The city of Baltimore has recently been hit with a ransomware attack and after two weeks, still hasn’t decided yet whetehr or not to pay the demanded 13 Bitcoin ransom (approximately $102,000).  Ransomware attacks have increased dramatically in 2019.  Earlier this year the Department of Homeland Security issued a warning about ransomware and steps you can take to combat the problem.  Here is a link to that warning:

Ransomware is the name for malware that once installed on a computer, often unwittingly through clicking on links in spear phishing emails, encrypts and locks all of the victim’s data.  The cybercriminal then threatens to destroy the data unless a bounty is paid.  In 2017 we experienced two massive ransomware attacks against millions of computers around the world.  These were the infamous WannaCry and Peta ransomware attacks. Later, the city government of Atlanta notoriously became a victim of ransomware when some of its systems were frozen using the infamous SamSam family of malware that has been used successfully against a number of companies and municipalities.  The new strain of ransomware used in the attack against Baltimore is called “RobbinHood.”   In its 2018 Verizon Data Breach Report, Verizon, which gathered data from 65 organizations in 65 countries, found that ransomware, which was only the 22nd most common malware in 2014, is now the number one most common malware used by cybercriminals.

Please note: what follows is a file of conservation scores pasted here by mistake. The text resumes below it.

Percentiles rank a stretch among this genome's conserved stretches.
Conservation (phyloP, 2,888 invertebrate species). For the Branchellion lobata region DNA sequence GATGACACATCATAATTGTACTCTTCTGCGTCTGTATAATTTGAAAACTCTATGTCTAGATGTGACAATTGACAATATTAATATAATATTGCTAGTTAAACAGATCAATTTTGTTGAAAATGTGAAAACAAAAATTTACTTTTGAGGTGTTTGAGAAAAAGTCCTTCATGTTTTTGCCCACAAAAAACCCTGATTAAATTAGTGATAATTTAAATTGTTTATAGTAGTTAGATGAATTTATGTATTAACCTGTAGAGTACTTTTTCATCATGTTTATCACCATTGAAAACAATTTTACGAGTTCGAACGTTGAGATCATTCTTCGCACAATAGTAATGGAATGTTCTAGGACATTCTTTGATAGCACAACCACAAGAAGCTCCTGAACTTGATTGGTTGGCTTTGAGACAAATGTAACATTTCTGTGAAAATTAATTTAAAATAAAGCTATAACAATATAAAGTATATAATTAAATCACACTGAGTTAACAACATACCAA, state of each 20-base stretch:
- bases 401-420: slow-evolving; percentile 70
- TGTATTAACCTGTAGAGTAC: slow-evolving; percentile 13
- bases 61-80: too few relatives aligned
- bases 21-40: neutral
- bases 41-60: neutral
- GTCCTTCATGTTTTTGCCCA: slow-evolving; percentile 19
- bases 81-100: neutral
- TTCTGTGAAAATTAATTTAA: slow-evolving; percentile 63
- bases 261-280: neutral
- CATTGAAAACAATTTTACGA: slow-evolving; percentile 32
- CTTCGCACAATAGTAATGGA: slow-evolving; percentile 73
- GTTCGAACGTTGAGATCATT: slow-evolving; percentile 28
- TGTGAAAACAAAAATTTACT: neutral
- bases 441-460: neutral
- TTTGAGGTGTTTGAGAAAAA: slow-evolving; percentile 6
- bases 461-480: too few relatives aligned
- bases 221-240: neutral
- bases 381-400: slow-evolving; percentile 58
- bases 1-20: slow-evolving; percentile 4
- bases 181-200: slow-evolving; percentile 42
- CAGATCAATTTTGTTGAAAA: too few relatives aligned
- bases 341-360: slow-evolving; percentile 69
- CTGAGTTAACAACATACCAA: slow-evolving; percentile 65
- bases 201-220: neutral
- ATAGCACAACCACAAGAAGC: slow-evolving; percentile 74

While companies and government agencies are often the targets of ransomware, individuals are also targeted by this malware, as well. In fact, according to a report by the security firm Malwarebytes, ransomware attacks against consumers increased have increased dramatically in the past few years.  In many instances the cybercriminals merely scan large numbers of online systems until they find exploitable vulnerabilities that will enable the downloading of the ransomware.


Often ransomware attacks as well as most other types of malware attacks are spread through phishing emails that lure unsuspecting people into clicking on malware infected links or downloading attachments tainted with malware.  As I am constantly reminding you, never click on links or download attachments until you have confirmed that they are legitimate.  A recent strain of ransomware was attached to free video games and free music downloads which lured victims into downloading the malware.

You also should update all of your electronic devices with the latest security updates and patches as soon as they become available, preferably automatically.  Many past ransomware attacks exploited vulnerabilities for which patches had already been issued. However, even if you have the most up to date security software on your computer and phone, it will not protect you from the latest zero day defect malware which is malware that exploits previously undiscovered vulnerabilities.

As for protecting yourself specifically from ransomware, you should regularly back up all of your data on at least two different platforms, such as in the Cloud and on a portable hard drive.

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